Collaboration key for research translation

Research translation into evidence-based healthcare is key to the evolution and sustainability of clinical practice across all fields, entities, and time.

This unified objective is what drives researchers and clinicians to achieve bigger and better things, and is what has been recognised in the new Clinical Academic Groups (CAG) announced by Sydney Health Partners this week. 

Clinicians at our Network have been successful in establishing three new CAGs, which serve as a focus for Sydney Health Partners’ research translation activities in areas that align with priorities of the involved services. 

Each of the three CAGs has a 10-strong multidisciplinary team led by SCHN, bringing together expertise from diverse backgrounds within the healthcare system to work towards a key collaborative project on topics including Child and Adolescent Health, Genomics and Precision Medicine and Diabetes and Obesity. 

Professor Russell Dale, Clinical Director of the Kids Neuroscience Centre, and Clinical Professor Susan Woolfenden, Staff Specialist in Community Child Health, are co-chairs of the Child and Adolescent Health CAG.  

This partnership’s objective is to reduce inequities in access to high quality and comprehensive healthcare for children and adolescents from Priority Populations. 

“We will do this by critically evaluating and addressing the needs for children and adolescents in a collaboration between clinicians, researchers, and members of the community,” Professor Woolfenden said to Sydney Health Partners.  

“The CAG will enable rapid and sustainable translation of evidence to inform clinical practice and thus improve health outcomes.” 

Genomics and Precision Medicine is an emerging field offering much promise for disease prevention and cure, with recent advancements driven by the rapid progress in genomic sequencing and advanced therapeutics. 

The CAG is co-chaired by Professor Robyn Jamieson, Head of the Eye Genetics Research Unit at SCHN and CMRI, lead of OGCTA and Head, Specialty of Genomic Medicine, University of Sydney. It will address the lack of access to genomic diagnosis and precision therapies, which is a significant barrier to the broader translation of precision medicine into healthcare.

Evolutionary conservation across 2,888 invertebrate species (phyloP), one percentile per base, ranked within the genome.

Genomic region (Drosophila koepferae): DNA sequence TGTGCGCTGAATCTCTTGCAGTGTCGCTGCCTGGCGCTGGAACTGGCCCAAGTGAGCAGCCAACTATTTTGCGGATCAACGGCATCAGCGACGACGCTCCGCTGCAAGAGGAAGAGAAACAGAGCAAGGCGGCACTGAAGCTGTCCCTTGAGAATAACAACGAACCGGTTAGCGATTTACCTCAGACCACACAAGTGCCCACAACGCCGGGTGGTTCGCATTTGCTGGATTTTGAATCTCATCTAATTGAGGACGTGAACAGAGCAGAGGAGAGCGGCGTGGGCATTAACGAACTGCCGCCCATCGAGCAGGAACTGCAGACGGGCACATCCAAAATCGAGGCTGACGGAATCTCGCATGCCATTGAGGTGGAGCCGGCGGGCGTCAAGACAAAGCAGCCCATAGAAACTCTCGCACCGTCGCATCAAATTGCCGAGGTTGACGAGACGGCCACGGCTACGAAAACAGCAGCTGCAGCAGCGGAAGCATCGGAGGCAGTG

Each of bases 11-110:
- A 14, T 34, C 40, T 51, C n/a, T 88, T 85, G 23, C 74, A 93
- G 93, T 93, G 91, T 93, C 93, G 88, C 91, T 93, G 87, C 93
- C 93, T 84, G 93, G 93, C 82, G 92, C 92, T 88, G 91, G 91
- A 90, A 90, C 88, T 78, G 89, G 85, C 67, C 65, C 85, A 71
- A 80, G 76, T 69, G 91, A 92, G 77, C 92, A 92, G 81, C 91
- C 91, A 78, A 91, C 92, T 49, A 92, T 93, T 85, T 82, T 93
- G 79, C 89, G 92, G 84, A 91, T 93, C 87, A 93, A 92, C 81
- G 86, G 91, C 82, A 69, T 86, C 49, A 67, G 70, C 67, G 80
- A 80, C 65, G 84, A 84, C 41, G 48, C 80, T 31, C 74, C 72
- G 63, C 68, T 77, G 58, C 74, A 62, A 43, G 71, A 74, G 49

“Being a whole new area of medicine compared with established fields, our CAG aims to develop a framework for broad implementations across NSW and Australia to make genetic testing and genetic therapies more available and accessible, including to regional areas,” Professor Jamieson said to Sydney Health Partners. 

Several members of this CAG are from SCHN, including Professor Jamieson, Dr Alan Ma, Professor John Grigg, Clinical Associate Professor Kristi Jones, Clinical Associate Professor Natalie Silove, Dr Hugh McCarthy, and Clinical Professor Bruce Bennetts. 

The Diabetes and Obesity CAG is co-chaired by Professor Louise Baur, Consultant Paediatrician and Chair of Children and Adolescent Health at The Children’s Hospital at Westmead’s Clinical School.

Bringing together researchers and clinicians from paediatric and adult health sites, the partnership provides a platform for collaborative research across the lifespan. The CAG has an equity focus, addressing the fairness of healthcare delivery for those living with diabetes and/or obesity.

Sydney Health Partners has also recognised the Child Neurodevelopment and Mental Health group, led by Professor Adam Guastella, Michael Crouch Chair in Child and Youth Mental Health, and Associate Professor Natalie Silove, Head of Child Development Unit at CHW, as a Developmental CAG. 

They will be supported with seed funding for the CAGs development and outreach across the Partnership, before being reviewed for full CAG status in 2023. 

Congratulations to all our clinicians involved in the new Sydney Health Partner’s CAGs.